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Physiology and Gender Conference to Present Latest Research on Sex Differences in Disease Risk

Meeting will focus on cardiovascular, kidney and obesity-related diseases

Bethesda, Md. (October 13, 2015)—The American Physiological Society will host the Cardiovascular, Renal and Metabolic Diseases: Physiology and Gender conference Nov. 17–20, in Annapolis, Md. The third in the APS fall conference series, this meeting will bring together leading scientists studying the influence of sex and gender on cardiovascular, kidney and metabolic health and disease.

“The scientific community is discovering that there are significant differences between men and women that not only affect normal physiology and responses to pathological conditions, but also response to therapeutics,” says Jane Reckelhoff, PhD, conference organizer.

Topics covered at this meeting include:

  • actions of sex hormones beyond reproduction,
  • role of sex and gender in the body’s self-healing processes,
  • influence of sex in the brain’s control of cardiovascular, kidney and metabolic diseases,
  • the impact of events occurring during fetal development on the risk of developing chronic diseases later in life, and
  • pregnancy and preeclampsia.

“The timing of this conference is especially opportune since the number of papers published on sex and gender differences in physiology and pathophysiology is exploding, and the National Institutes of Health (NIH) has recently released its guidelines for the incorporation of both sexes of animals in pre-clinical studies,” says Reckelhoff. Janine Clayton, PhD, of the Office of Research in Women’s Health at NIH, will attend the meeting to discuss NIH’s new policy, which starts Jan. 25, 2016.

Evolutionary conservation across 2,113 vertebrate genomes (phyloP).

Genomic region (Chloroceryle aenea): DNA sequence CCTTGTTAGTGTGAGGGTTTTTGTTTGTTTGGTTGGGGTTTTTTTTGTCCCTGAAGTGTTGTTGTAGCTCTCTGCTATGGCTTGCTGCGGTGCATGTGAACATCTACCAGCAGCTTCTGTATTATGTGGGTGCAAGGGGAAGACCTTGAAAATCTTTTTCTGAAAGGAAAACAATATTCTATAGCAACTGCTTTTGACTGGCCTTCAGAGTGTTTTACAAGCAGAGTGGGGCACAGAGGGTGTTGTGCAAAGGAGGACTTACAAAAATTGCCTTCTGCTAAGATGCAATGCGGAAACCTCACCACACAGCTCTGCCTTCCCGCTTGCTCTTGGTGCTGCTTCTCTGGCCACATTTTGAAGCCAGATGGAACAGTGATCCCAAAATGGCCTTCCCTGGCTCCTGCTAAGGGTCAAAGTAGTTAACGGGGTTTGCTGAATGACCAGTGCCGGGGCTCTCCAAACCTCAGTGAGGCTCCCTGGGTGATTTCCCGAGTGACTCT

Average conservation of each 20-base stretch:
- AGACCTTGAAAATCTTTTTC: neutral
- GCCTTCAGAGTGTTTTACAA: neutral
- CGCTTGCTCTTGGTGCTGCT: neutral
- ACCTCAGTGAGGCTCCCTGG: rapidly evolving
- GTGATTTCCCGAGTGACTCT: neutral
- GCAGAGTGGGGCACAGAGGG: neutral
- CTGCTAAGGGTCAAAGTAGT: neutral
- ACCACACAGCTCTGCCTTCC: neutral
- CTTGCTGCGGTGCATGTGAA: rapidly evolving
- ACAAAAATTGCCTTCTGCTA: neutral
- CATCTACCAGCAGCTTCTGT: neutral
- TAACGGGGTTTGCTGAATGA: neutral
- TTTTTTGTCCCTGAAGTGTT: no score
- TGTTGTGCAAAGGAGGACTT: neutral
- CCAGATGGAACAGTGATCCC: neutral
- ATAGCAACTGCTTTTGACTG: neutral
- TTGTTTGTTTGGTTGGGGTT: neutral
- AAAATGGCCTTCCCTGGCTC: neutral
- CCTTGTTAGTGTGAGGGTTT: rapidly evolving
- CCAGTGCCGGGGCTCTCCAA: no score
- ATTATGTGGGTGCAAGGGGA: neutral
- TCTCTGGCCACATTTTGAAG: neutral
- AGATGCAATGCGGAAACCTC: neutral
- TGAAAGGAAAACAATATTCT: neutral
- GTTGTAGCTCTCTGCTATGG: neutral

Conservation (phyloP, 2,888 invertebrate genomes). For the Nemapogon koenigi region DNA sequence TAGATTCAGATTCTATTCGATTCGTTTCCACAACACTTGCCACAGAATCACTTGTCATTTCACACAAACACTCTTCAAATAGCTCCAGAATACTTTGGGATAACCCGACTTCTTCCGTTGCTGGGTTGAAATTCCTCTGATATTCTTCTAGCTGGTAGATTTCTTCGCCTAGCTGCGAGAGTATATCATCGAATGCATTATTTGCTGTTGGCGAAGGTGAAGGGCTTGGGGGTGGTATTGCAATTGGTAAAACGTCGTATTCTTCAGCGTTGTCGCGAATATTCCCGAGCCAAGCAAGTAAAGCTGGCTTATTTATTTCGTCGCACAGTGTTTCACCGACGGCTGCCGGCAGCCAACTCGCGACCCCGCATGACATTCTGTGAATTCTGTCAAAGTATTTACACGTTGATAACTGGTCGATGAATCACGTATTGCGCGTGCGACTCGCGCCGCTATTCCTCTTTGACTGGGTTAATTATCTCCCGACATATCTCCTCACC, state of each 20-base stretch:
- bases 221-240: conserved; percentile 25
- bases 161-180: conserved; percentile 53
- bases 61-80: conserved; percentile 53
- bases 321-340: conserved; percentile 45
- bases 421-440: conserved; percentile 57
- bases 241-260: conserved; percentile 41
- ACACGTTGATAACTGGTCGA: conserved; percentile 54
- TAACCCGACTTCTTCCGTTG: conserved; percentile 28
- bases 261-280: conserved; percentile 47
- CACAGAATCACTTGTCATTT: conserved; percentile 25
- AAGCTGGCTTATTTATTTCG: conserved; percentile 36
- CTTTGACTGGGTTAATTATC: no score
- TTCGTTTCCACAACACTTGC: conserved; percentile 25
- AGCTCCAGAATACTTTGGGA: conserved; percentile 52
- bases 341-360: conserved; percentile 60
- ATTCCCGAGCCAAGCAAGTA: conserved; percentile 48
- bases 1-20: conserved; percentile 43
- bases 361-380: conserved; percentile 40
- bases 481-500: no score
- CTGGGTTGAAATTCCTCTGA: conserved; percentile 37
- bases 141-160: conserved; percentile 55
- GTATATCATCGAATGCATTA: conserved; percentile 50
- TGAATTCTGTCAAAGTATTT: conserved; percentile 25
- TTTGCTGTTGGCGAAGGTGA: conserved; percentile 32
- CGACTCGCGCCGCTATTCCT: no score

Conference Program

Wednesday, Nov. 18

Symposia I: Immune System and Regenerative Medicine—Impact of Gender and Sex

Karen Gould, University of Nebraska, Omaha 
Estrogen Receptor Alpha Enhances Loss of Tolerance to Nuclear Antigens and Immune Cell Activation Induced by the Sle1 Lupus Susceptibility Allele and Is Responsible for the Sex Bias Associated with Sle1 

Jennifer Sullivan, Georgia Regents University   
Role of T Cells in Development of Cardiovascular Disease and Hypertension

Michael Ryan, University of Mississippi Medical Center, Jackson
Estrogen and Its Effects on Women with Lupus Erythematosus

Symposia II: Non-Reproductive Actions of Sex Hormones and Receptors—A

Abdulmaged M. Traish, Harvard University
Testosterone Therapy in Men with Testosterone Deficiency: Advances and Controversies

Ellis Levin, University of California, Irvine
Estrogen Regulates Adipogenesis and Lipid Synthesis Through Membrane and Nuclear ERalpha

Sarah Lindsey, Tulane University
GPER and Vascular Function

Symposia III: Neuro Control of Cardiovascular, Renal and Metabolic Diseases: Impact of Gender and Sex

Michael Joyner, Mayo Clinic, Rochester
Autonomic Regulation of Blood Pressure in Adult Humans: Effects of Sex and Age

Derek Daniels, University of Buffalo
Sex Differences in Desensitization of the Dipsogenic Effect of Angiotensin II

Gina Yosten, St. Louis University
Adipokines, Obesity and Sex: Implications for Cardiovascular Function